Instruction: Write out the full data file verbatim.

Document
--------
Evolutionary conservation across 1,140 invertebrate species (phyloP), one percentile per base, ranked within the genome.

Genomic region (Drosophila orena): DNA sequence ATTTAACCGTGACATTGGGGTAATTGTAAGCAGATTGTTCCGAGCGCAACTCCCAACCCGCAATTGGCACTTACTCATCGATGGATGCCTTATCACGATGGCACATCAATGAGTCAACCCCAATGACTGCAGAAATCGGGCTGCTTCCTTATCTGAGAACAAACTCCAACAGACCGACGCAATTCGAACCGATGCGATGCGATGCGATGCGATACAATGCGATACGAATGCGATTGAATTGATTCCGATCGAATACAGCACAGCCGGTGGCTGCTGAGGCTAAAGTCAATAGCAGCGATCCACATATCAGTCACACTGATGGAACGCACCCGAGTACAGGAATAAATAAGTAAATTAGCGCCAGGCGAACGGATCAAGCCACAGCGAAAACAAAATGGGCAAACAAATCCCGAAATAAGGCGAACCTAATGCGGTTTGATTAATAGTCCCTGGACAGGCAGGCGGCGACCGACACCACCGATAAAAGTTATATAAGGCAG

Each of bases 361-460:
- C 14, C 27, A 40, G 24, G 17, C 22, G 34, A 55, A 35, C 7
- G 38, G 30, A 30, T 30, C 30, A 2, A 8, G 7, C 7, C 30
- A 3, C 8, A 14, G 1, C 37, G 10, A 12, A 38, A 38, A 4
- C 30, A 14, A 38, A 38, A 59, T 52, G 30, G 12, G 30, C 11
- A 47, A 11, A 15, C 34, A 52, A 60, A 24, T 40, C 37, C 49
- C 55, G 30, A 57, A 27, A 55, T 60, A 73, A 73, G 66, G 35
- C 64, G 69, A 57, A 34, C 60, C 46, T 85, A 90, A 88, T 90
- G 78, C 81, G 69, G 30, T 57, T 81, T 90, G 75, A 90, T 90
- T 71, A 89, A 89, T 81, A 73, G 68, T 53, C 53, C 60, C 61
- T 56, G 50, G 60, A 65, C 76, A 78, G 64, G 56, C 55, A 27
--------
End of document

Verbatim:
Evolutionary conservation across 1,140 invertebrate species (phyloP), one percentile per base, ranked within the genome.

Genomic region (Drosophila orena): DNA sequence ATTTAACCGTGACATTGGGGTAATTGTAAGCAGATTGTTCCGAGCGCAACTCCCAACCCGCAATTGGCACTTACTCATCGATGGATGCCTTATCACGATGGCACATCAATGAGTCAACCCCAATGACTGCAGAAATCGGGCTGCTTCCTTATCTGAGAACAAACTCCAACAGACCGACGCAATTCGAACCGATGCGATGCGATGCGATGCGATACAATGCGATACGAATGCGATTGAATTGATTCCGATCGAATACAGCACAGCCGGTGGCTGCTGAGGCTAAAGTCAATAGCAGCGATCCACATATCAGTCACACTGATGGAACGCACCCGAGTACAGGAATAAATAAGTAAATTAGCGCCAGGCGAACGGATCAAGCCACAGCGAAAACAAAATGGGCAAACAAATCCCGAAATAAGGCGAACCTAATGCGGTTTGATTAATAGTCCCTGGACAGGCAGGCGGCGACCGACACCACCGATAAAAGTTATATAAGGCAG

Each of bases 361-460:
- C 14, C 27, A 40, G 24, G 17, C 22, G 34, A 55, A 35, C 7
- G 38, G 30, A 30, T 30, C 30, A 2, A 8, G 7, C 7, C 30
- A 3, C 8, A 14, G 1, C 37, G 10, A 12, A 38, A 38, A 4
- C 30, A 14, A 38, A 38, A 59, T 52, G 30, G 12, G 30, C 11
- A 47, A 11, A 15, C 34, A 52, A 60, A 24, T 40, C 37, C 49
- C 55, G 30, A 57, A 27, A 55, T 60, A 73, A 73, G 66, G 35
- C 64, G 69, A 57, A 34, C 60, C 46, T 85, A 90, A 88, T 90
- G 78, C 81, G 69, G 30, T 57, T 81, T 90, G 75, A 90, T 90
- T 71, A 89, A 89, T 81, A 73, G 68, T 53, C 53, C 60, C 61
- T 56, G 50, G 60, A 65, C 76, A 78, G 64, G 56, C 55, A 27